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Princess Kate's cancer triggers public shock, sympathy — and shame on the tabloids

Catherine, The Princess of Wales announced her cancer diagnosis on Friday.
Leon Neal
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Getty Images
Catherine, The Princess of Wales announced her cancer diagnosis on Friday.

LONDON — The initial reaction was shock, then concern — soon followed by shame.

When the Princess of Wales announced late Friday, in a video released by Kensington Palace, that she is undergoing "preventative chemotherapy" for an unspecified form of cancer, it triggered sympathy but also some soul-searching about how her fans, followers and the global media may have all failed her.

Catherine hadn't made a public appearance since Christmas. Rumors swirled, and headlines blared: Where is Kate? Why was that Mother's Day picture Photoshopped? What was the palace hiding?

Comedian Stephen Colbert speculated on TV about whether Kate's husband Prince William was having an affair. Practically everyone with a cell phone was scrambling to film video of her at a farm shop, or in the car with her mom — to sell for upwards of $250,000.

Flowers and a letter to the Princess of Wales were left outside Windsor Castle on Saturday.
Alberto Pezzali / AP
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AP
Flowers and a letter to the Princess of Wales were left outside Windsor Castle on Saturday.

It turns out, while the public worked itself up into a frenzy, the princess was privately going through something very serious: cancer.

"I Hope You All Feel Terrible Now," a magazine headline now reads.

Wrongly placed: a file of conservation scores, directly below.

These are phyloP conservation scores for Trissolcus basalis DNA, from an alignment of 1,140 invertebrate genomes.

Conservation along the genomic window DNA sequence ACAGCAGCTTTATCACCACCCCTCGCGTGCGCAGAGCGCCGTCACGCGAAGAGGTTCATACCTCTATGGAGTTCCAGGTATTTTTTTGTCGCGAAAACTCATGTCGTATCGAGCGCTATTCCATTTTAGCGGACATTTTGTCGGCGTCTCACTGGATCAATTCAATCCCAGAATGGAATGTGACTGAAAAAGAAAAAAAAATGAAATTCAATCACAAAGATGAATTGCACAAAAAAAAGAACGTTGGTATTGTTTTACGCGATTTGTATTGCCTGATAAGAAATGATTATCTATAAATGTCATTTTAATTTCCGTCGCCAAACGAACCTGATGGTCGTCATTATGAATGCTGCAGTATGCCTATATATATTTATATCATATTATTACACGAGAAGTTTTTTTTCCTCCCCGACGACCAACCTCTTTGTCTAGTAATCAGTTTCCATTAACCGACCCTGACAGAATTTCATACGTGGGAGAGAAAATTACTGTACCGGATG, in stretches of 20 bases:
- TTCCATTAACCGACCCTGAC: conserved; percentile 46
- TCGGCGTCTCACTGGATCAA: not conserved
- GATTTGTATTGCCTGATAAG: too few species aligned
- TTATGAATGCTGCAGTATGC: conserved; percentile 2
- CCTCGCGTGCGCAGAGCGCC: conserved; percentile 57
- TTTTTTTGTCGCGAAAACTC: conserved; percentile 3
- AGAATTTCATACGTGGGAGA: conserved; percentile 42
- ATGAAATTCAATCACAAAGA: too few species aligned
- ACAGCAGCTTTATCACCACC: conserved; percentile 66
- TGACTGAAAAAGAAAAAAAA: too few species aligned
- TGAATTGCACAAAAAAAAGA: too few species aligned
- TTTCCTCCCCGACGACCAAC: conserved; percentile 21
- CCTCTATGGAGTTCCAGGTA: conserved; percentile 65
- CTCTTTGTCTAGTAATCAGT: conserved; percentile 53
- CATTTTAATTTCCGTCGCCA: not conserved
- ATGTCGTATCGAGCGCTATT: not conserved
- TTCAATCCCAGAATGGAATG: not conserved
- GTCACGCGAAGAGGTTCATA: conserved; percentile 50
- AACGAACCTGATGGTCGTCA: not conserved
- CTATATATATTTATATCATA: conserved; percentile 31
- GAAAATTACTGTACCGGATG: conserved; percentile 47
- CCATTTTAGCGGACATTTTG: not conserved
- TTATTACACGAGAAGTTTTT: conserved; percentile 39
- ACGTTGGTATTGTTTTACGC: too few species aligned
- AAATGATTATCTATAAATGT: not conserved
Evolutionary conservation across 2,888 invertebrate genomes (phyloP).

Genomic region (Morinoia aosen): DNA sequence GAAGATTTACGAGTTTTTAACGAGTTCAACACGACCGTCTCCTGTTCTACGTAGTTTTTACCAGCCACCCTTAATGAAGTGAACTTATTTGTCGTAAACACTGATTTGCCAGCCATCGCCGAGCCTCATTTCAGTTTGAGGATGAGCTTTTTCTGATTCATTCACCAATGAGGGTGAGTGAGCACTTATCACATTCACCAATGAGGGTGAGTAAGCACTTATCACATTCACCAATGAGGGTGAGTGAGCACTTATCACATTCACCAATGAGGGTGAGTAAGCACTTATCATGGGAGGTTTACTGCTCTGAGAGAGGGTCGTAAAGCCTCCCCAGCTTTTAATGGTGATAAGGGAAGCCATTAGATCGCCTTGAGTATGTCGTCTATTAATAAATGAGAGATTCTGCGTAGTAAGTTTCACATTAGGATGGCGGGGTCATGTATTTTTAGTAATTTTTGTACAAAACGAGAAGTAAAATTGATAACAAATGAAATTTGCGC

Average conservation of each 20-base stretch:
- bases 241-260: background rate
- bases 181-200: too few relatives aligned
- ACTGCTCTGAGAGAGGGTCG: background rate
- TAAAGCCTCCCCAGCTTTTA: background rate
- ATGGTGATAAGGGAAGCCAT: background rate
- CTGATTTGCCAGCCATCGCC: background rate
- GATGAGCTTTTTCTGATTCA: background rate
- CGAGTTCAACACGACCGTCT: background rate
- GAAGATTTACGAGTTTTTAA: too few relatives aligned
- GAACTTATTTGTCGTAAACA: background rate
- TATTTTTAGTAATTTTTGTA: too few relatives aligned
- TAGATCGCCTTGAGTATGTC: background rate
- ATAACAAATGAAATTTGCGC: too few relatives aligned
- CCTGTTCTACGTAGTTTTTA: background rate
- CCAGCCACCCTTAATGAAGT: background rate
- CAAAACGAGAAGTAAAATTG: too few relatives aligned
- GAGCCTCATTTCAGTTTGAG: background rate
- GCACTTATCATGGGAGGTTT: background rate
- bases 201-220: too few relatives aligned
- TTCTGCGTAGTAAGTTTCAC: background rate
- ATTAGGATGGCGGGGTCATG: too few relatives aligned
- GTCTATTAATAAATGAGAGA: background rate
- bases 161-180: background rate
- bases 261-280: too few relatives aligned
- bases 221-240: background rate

"I hope all the press do feel guilty, because God help her! It's just really sad," says Sheena Best, 35, at London's Victoria Station. "She's been hounded in the press. It's really heartbreaking."

On video, Kate describes why she's been out of the spotlight

In her video statement, Kate said she needed time to explain her diagnosis to her children. Prince George, Princess Charlotte and Prince Louis are aged 10, 8 and 5 respectively.

"This of course came as a huge shock, and William and I have been doing everything we can to process and manage this privately for the sake of our young family," the princess says, looking steely, with a slight smile.

She's dressed casually in a striped jersey, sitting on a garden bench with yellow flowers behind her, with her loosely curled hair cascading over her shoulders.

"We hope that you will understand that, as a family, we now need some time, space and privacy while I complete my treatment," Kate says, staring directly into the camera.

The palace says the video was secretly filmed March 20 by BBC Studios in Windsor, where Kate and William live.

What we know — and don't know — about Kate's diagnosis

The princess was hospitalized for 13 days in January, for abdominal surgery. The palace guidance then was that her condition was not cancerous. But Kate revealed Friday that post-operative tests confirmed cancer had been present.

"My medical team therefore advised that I should undergo a course of preventative chemotherapy and I am now in the early stages of that treatment," she said.

A palace spokesperson says her treatment began in late February.

That's right around the time William abruptly canceled, at the last minute, a planned appearance at his godfather's memorial service. The prince had been scheduled to give a reading.